Pulled on to the Hiring Team

“The time you spent preparing for this interview has taught you more than most interviewers understand about the hiring process,” I said.

“Why is that?” Kimberly responded.

“Most managers are too busy with important adult stuff, so they don’t have time to think about hiring. Here is the way most managers get pulled into the interview process.

Hey, Joe, we have a hot candidate for that new supervisor’s position. A couple of people have talked to him and they are really impressed. Say, could spare fifteen minutes, go meet him down in the conference room, and see what you think?

“So, tell me, Kimberly, what chance does Joe have of conducting an effective interview that will give him the proper information to make a hiring decision?”

“Well, I suppose he could just see if he likes the guy.”

“Exactly, with no understanding of the job description, without sufficient thinking about the specific skills required, with no opportunity to think through effective questions, Joe will have no other choice but to make his decision on whether he likes the guy or not. One of the biggest hiring mistakes is making the decision based on gut feeling.”

“So, as a candidate, where does that leave me?” asked Kimberly.

“Armed with what you now know, you have more power than you think.”

2 thoughts on “Pulled on to the Hiring Team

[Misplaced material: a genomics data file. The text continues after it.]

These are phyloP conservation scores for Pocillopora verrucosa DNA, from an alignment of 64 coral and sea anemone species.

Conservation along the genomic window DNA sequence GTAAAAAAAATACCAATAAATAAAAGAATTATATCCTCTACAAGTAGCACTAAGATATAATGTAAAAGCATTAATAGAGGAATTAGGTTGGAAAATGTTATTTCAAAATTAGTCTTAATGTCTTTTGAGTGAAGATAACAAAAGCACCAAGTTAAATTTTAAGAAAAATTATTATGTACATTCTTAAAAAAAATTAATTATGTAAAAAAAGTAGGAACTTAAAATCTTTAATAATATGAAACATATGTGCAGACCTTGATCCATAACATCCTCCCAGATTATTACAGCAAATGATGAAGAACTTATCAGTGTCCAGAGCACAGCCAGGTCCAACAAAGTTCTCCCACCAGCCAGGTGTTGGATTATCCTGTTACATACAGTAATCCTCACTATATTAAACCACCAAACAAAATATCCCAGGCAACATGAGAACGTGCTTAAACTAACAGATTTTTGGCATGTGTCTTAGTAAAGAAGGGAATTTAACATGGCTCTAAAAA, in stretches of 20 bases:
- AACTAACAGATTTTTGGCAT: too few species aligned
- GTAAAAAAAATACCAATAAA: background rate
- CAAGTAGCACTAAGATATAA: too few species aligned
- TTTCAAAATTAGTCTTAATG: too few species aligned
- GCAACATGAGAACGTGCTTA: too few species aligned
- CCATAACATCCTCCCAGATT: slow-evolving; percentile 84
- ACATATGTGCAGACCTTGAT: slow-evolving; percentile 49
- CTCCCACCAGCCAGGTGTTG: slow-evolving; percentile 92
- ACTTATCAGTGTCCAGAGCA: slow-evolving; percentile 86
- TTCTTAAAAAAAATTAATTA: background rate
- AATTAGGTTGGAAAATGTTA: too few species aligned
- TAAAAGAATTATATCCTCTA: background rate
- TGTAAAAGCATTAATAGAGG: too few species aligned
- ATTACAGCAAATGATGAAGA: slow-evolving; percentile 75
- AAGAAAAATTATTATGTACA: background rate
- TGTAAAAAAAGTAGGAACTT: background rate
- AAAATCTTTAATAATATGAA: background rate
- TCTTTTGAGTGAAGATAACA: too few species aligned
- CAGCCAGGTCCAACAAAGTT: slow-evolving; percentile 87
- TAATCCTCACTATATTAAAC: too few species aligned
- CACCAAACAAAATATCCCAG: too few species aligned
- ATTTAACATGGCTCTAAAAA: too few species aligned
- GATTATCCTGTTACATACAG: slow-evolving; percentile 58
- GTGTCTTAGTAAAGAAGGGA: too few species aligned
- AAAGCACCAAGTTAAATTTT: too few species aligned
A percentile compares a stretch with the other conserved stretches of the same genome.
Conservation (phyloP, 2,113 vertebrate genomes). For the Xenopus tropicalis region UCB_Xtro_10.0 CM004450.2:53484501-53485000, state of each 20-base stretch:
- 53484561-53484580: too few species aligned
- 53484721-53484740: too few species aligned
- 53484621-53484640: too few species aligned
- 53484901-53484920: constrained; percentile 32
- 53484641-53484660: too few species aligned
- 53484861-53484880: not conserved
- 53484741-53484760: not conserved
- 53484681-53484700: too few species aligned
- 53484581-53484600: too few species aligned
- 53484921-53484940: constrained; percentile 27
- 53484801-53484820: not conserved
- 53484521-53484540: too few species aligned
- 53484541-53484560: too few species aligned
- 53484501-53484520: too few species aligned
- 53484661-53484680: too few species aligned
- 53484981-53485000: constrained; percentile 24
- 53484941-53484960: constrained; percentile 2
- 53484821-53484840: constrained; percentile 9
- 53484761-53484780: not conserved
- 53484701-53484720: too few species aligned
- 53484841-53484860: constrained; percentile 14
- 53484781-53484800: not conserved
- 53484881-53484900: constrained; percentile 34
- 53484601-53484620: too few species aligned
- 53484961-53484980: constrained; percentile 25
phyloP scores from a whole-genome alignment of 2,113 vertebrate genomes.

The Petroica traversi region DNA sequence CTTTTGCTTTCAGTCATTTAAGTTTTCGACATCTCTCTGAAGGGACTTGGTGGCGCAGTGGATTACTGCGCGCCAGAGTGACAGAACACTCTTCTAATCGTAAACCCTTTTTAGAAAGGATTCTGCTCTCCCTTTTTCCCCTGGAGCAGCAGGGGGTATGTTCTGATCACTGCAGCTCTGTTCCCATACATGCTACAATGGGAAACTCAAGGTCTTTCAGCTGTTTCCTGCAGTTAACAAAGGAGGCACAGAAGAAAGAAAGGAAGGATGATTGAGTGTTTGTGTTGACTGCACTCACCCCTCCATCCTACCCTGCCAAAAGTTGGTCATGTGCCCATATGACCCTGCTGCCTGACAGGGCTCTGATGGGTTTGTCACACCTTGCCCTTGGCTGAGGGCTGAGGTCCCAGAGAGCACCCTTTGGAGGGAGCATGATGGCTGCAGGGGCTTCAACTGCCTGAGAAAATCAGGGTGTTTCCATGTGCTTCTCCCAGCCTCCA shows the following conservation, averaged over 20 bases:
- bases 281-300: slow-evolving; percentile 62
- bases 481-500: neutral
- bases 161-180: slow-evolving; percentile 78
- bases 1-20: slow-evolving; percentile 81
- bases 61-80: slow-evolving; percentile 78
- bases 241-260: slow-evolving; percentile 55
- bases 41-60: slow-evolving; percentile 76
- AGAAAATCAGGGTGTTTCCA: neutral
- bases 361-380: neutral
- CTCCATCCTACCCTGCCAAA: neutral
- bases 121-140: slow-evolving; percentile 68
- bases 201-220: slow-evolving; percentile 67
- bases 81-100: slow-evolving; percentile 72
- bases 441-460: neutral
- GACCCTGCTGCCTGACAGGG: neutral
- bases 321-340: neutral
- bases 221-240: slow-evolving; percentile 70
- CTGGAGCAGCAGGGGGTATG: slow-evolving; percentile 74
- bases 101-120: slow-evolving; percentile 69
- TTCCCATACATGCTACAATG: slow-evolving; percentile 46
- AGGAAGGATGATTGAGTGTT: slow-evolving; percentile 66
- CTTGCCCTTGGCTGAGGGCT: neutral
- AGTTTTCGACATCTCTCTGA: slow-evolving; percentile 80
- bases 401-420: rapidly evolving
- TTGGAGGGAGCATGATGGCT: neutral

1. Edward Malysa

    Managers responsible for departments should know what the job descriptions and requirements for the positions are. If the company has an appropriate process this would not be a surprise and they should have set up the process for follow up interviews of qualified candidates.

    1. Ash

      While it’s true managers *should* know job descriptions in their department, many sadly get far removed from the work. They forget what it takes to do the job effectively. More often than not, even if it exists, a tangible process during hiring is seen as a nice-to-have.

      In the same way, job descriptions are rarely as a strategic part of the manager’s job. Just a checkbox for HR compliance. Only when the work doesn’t get done or the proverbial hits the fan does a manager realize job descriptions can help keep track of weakpoints in the team structure.


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